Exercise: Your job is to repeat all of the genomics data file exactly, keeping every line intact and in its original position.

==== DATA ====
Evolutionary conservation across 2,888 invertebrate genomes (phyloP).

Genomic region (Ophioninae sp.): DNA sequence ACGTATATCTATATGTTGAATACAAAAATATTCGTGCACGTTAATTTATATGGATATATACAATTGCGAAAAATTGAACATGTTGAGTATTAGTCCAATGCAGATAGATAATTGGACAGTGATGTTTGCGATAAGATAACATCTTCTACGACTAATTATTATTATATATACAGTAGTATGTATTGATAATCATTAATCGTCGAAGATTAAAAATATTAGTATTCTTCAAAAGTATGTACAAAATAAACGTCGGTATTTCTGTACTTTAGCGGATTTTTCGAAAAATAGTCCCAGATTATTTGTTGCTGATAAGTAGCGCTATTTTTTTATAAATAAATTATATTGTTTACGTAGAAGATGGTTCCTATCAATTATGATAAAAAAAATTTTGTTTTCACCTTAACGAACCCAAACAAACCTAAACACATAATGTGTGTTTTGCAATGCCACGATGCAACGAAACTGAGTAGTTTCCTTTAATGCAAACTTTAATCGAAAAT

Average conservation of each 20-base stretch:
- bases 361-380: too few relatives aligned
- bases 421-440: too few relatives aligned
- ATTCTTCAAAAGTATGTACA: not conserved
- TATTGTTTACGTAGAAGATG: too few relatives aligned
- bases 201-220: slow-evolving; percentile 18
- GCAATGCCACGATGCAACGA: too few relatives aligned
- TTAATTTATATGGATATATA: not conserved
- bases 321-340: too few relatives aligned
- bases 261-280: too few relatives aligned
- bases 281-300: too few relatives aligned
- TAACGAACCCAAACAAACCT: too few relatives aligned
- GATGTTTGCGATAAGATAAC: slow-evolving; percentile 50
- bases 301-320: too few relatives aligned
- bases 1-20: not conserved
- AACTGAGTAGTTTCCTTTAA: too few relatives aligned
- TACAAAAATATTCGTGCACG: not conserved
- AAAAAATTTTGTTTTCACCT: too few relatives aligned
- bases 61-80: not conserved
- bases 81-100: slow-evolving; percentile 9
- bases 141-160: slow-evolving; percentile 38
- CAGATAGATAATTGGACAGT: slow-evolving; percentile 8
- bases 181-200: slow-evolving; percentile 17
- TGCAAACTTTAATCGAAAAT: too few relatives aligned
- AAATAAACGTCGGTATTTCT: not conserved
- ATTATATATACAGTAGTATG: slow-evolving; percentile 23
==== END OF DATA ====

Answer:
Evolutionary conservation across 2,888 invertebrate genomes (phyloP).

Genomic region (Ophioninae sp.): DNA sequence ACGTATATCTATATGTTGAATACAAAAATATTCGTGCACGTTAATTTATATGGATATATACAATTGCGAAAAATTGAACATGTTGAGTATTAGTCCAATGCAGATAGATAATTGGACAGTGATGTTTGCGATAAGATAACATCTTCTACGACTAATTATTATTATATATACAGTAGTATGTATTGATAATCATTAATCGTCGAAGATTAAAAATATTAGTATTCTTCAAAAGTATGTACAAAATAAACGTCGGTATTTCTGTACTTTAGCGGATTTTTCGAAAAATAGTCCCAGATTATTTGTTGCTGATAAGTAGCGCTATTTTTTTATAAATAAATTATATTGTTTACGTAGAAGATGGTTCCTATCAATTATGATAAAAAAAATTTTGTTTTCACCTTAACGAACCCAAACAAACCTAAACACATAATGTGTGTTTTGCAATGCCACGATGCAACGAAACTGAGTAGTTTCCTTTAATGCAAACTTTAATCGAAAAT

Average conservation of each 20-base stretch:
- bases 361-380: too few relatives aligned
- bases 421-440: too few relatives aligned
- ATTCTTCAAAAGTATGTACA: not conserved
- TATTGTTTACGTAGAAGATG: too few relatives aligned
- bases 201-220: slow-evolving; percentile 18
- GCAATGCCACGATGCAACGA: too few relatives aligned
- TTAATTTATATGGATATATA: not conserved
- bases 321-340: too few relatives aligned
- bases 261-280: too few relatives aligned
- bases 281-300: too few relatives aligned
- TAACGAACCCAAACAAACCT: too few relatives aligned
- GATGTTTGCGATAAGATAAC: slow-evolving; percentile 50
- bases 301-320: too few relatives aligned
- bases 1-20: not conserved
- AACTGAGTAGTTTCCTTTAA: too few relatives aligned
- TACAAAAATATTCGTGCACG: not conserved
- AAAAAATTTTGTTTTCACCT: too few relatives aligned
- bases 61-80: not conserved
- bases 81-100: slow-evolving; percentile 9
- bases 141-160: slow-evolving; percentile 38
- CAGATAGATAATTGGACAGT: slow-evolving; percentile 8
- bases 181-200: slow-evolving; percentile 17
- TGCAAACTTTAATCGAAAAT: too few relatives aligned
- AAATAAACGTCGGTATTTCT: not conserved
- ATTATATATACAGTAGTATG: slow-evolving; percentile 23